I’m not going to pretend that I don’t like new clothes – as long as Primark make t-shirts that flatter my figure and have cool designs, I’ll buy them. But when I’m eighty, and I’m looking back on my life, it’s the experiences that will count, not the fact that I had a Hogwarts t-shirt once (though I do have an unhealthy amount of love for that thing).

* Running may be putting it a little optimistically. Taking part is probably slightly more accurate.

Blog Hopping – Why Do I Write?

It’s not often I take part in blog hops. To be honest, most of them involve topics I don’t normally write about (beauty, usually), so they aren’t often relevant. But when Bex at Futures tagged me in this one, I decided to jump on board, because I can most certainly write about writing!

Why do I write?

Honestly, I write because I think I’m quite good at it. I don’t paint, or draw, or do gymnastics, because I can’t, but I know I can write. I’m not saying that I’m the most talented writer there ever was (that would be Aaron Sorkin*), but I can certainly string words together in a way that makes sense. I like having the ability to think about something and easily translate it into words, so other people understand what I am thinking.

When I used to dream about being a writer, I used to imagine myself as a journalist, or a novelist. Blogging didn’t exist then, so I didn’t know that I could carve out my own space and just write for me. I consider myself a writer, even though I don’t technically earn a living from it, because I write every day, and other people read it. The dream, of course, is to earn a fabulous living from writing, and I think I’ve probably got a book or two in me. But times have changed, and earning a living from writing novels isn’t necessarily the easiest thing in the world.

What am I working on?

I’m always working on my blog; I try not to put pressure on myself to post once a day, but I like to post regularly. I’m so proud of it, because I know how much work I’ve put into it, and I’m pleased how well it reflects me and my life over many years. I’m constantly trying to improve it, and think of new things to write about, and not just because I want to stand out a little bit in a crowded blogosphere. I also want to continue feeling proud of that, and the only way to do that is to keep working hard on it!

In terms of other writing projects, I think I am finally at a point where I have a proper story that I want to get written down for a novel. I’ve felt this way before, but always wondered if the story was exactly the one I wanted to tell. I’m feeling much more confident with this one, it’s just a case of making a start. Obviously I’m going to need a new notebook.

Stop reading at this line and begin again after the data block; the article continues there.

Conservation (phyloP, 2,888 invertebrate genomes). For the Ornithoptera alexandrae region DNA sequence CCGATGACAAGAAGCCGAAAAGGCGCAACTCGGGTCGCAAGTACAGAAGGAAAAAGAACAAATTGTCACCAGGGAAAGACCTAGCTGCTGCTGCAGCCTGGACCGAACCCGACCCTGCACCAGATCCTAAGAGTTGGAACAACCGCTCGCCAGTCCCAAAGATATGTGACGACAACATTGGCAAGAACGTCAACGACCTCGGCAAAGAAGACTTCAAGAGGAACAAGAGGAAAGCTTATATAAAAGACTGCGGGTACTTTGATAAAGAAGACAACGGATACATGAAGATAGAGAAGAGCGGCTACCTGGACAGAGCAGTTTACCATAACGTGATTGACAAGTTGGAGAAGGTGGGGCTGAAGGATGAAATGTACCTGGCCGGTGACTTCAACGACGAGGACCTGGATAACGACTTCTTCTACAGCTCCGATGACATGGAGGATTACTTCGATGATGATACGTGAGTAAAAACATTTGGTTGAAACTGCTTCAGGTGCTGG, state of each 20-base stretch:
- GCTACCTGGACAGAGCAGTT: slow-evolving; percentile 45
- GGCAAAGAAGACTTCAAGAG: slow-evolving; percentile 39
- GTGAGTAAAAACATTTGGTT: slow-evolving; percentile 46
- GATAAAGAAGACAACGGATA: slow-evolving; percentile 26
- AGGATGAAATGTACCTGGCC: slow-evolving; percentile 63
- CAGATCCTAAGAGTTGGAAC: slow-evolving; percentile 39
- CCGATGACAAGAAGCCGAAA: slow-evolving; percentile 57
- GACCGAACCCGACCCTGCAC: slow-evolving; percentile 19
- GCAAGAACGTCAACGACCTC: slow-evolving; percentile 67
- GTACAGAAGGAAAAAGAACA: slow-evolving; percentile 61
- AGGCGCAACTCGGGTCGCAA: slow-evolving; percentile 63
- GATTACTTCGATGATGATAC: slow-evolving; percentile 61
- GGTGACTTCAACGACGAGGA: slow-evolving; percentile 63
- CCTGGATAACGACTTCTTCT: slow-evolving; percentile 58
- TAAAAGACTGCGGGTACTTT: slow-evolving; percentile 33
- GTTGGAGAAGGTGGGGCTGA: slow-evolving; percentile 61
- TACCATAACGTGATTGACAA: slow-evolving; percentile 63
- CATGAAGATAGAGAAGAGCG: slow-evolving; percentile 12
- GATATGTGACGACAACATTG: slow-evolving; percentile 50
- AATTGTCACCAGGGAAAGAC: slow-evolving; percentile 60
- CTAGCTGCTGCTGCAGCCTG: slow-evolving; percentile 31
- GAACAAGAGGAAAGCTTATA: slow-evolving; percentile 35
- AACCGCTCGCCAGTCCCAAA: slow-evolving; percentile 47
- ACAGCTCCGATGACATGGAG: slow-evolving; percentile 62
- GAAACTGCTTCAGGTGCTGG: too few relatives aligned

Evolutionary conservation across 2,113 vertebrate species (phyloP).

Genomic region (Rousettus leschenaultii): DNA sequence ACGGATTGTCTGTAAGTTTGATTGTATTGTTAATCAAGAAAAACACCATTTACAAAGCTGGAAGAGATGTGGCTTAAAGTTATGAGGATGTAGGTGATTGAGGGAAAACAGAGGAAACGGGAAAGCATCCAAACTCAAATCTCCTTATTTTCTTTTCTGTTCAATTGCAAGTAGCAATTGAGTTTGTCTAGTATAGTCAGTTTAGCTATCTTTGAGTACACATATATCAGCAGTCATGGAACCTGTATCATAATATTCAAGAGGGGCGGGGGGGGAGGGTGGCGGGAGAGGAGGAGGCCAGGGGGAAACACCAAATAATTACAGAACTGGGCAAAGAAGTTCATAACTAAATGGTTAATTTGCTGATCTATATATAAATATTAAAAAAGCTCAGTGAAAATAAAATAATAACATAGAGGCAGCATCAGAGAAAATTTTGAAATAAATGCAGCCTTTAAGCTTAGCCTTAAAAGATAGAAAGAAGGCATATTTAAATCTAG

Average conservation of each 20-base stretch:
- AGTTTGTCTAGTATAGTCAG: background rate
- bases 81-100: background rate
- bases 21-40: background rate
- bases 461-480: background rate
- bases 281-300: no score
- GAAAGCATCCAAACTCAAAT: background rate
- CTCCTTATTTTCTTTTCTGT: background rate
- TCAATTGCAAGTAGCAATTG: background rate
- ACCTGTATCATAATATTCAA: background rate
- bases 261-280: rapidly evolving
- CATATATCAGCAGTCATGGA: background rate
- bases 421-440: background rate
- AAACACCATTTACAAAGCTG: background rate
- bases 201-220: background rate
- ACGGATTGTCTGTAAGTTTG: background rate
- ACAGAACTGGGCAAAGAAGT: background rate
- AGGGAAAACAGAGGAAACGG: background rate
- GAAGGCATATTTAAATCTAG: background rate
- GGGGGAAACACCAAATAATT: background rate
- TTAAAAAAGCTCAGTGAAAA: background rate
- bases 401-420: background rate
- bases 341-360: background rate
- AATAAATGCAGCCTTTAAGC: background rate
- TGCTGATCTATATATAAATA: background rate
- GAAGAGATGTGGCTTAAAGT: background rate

I also write a column for Essex Life magazine, on (what else) books. It’s a lot of fun getting a lot of books by local authors thrown in my direction, and while sometimes I have to read some horrors, mostly I love what I get to read, and I love the fact that I have an actual column in an actual magazine! it’s a dream come true, and though it’s not a paid position, it’s great exposure, and actually great training in terms of deadlines and word counts.

How does it differ from others in its genre?

I assume that this question refers specifically to my blog. It’s a difficult question, because I think it’s both easy and hard to differ from other blogs in the same genre. Even the biggest, most popular blogs I read aren’t that different from the others in the same category, except to say that the best ones are different just because the blogger’s personality shines through. I can’t honestly say that my lifestyle posts, book reviews, film posts, life update posts and occasional OOTD posts are different to the next blog you might read. But hopefully when you read my posts, you’ll think, “Oh yeah, that’s Jane, she loves Radio 2,” or “I remember, Jane is scared of whales.” If my personality shines through, and I like to think it does, that makes me different to the next lifestyle or book blog you read, because I’m me, and (thankfully) nobody else is quite like me.

How does my writing process work?

I noticed that this question was missing from Bex’s post, but it was in some earlier carnations, so I’m including it! My writing process is basically to sit down and write. I jot down ideas whenever I have them, either in a notebook or on my phone, and sometimes I make myself a to-do list if things feel as though they are getting out of hand, but generally, I just sit at a computer, and let the words flow forth. I love the idea of having a proper calendar that I use religiously, but although sometimes I try, it never sticks, and I prefer to just play it by ear and write as and when I need/want to.

This blog hop was started by Katy at Folly & Bloom, and has been completed by such lovely bloggers as Mathilde Heart Manech, Belle Du Brighton and Hook, Line and Sink Her. I’m tagging the beautiful and wonderful Nicki at Nicki Kinickie. She’s my hero, because she manages to write a fabulous blog while taking care of her wee bubba and looking spectacularly glamorous at the same time. Check out her answers next week!

* I’m only half joking about Aaron Sorkin.